I think there’ll probably be some playing around with that format. I think the magazine’s make a big splash there and they kind of wanted that initially, but I don’t doubt that there’ll be some tweaks to the overall format. It’ll be interesting. I certainly would like it. I’d like it if our content, in addition to getting algorithmically fed to each individual on their home feed which will happen theoretically, especially if you’re a subscriber and you read TechCrunch content, but I would like it also to show up as a subscription offering in their subscription tab. We’ll see whether that happens or not.

The magazine offering was interesting. Some of them are really strong. Nat Geo, for example, looked amazing. Some of them were basically PDFs and then some magazine publishers were basically shipping mobile webpages, which doesn’t look great at all, so it’s a mixed bag still on the magazine front.

Some of them do look pretty damn fantastic. The opportunities for people to do interesting things with animated covers and beautiful layouts are certainly there and are typified by a few of the offerings but certainly a vast majority of them still aren’t yet offering anything really that great. We’ll see how it works out for us. We definitely think it was a good opportunity for a publisher like TechCrunch. We’re fairly unique in the offerings there, there’s a lot of culture and basic business new stuff but certainly no other startup publications so for us it was an easy choice to try this out. Lyft wasn’t too hard to get integrated and everything worked pretty smoothly. So for us, it’s a good bet. We’re excited to see how many people take up the subscription service and whether it affects us positively in the long run but so far we’re pretty hopeful. We’re happy to be a part of the project.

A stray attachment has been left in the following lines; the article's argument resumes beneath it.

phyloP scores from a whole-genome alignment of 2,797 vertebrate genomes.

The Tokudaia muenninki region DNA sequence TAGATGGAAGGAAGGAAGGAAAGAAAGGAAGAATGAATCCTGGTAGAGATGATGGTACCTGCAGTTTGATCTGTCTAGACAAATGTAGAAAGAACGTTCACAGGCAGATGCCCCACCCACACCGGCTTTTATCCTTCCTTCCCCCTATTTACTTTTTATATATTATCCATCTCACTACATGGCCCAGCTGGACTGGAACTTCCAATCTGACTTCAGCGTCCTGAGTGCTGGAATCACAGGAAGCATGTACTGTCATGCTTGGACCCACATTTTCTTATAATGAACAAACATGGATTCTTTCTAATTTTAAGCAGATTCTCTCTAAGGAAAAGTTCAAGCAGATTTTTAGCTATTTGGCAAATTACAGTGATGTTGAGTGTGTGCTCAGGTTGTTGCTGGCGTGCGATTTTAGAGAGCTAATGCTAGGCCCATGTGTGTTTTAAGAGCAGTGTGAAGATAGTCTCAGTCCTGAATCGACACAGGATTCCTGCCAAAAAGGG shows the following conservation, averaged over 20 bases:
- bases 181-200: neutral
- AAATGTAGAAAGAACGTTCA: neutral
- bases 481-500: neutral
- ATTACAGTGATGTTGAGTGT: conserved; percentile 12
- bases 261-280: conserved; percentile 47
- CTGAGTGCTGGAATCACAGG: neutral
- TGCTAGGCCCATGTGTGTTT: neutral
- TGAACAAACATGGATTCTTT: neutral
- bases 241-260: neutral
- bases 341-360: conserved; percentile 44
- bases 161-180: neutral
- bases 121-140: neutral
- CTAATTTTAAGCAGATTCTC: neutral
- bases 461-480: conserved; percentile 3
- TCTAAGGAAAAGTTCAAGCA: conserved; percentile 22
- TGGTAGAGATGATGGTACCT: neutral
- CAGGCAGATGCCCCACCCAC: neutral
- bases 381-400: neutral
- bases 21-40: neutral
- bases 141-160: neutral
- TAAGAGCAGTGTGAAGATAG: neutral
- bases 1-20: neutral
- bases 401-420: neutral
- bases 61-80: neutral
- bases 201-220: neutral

Then the final part is the Apple Card, which is interesting and certainly affected Wall Street’s view of Apple. I’m interested to see how it affects regulators’ views of Apple and I think there’s going to be some necessary critical views of Apple as a conglomerate organization. Where it serves up credit cards, it serves up apps and App Store stuff that has subscription services — It’s looking pretty big and bulky. I’m interested to see how the EU looks at it.

But as a consumer, I think the card is good-not-great as far as the offerings go. It’s clean and simple and it has three different levels of cash back depending on what you’re purchasing. Obviously using Apple Pay on Apple devices is the highest percentage of cash back but then it kind of goes down from there. It is a daily cash back, which is actually fairly unique amongst other cards, similar to Amazon’s offering, but fairly unique. It’s not as much cash back as some other cards and it certainly isn’t as many points per dollar, so to speak, or as many rewards as many of the better rewards programs cards like a Chase Reserve for instance. But those are only really great if you’re the kind of consumer that utilize those services, whether it be travel or hotels or that sort of thing.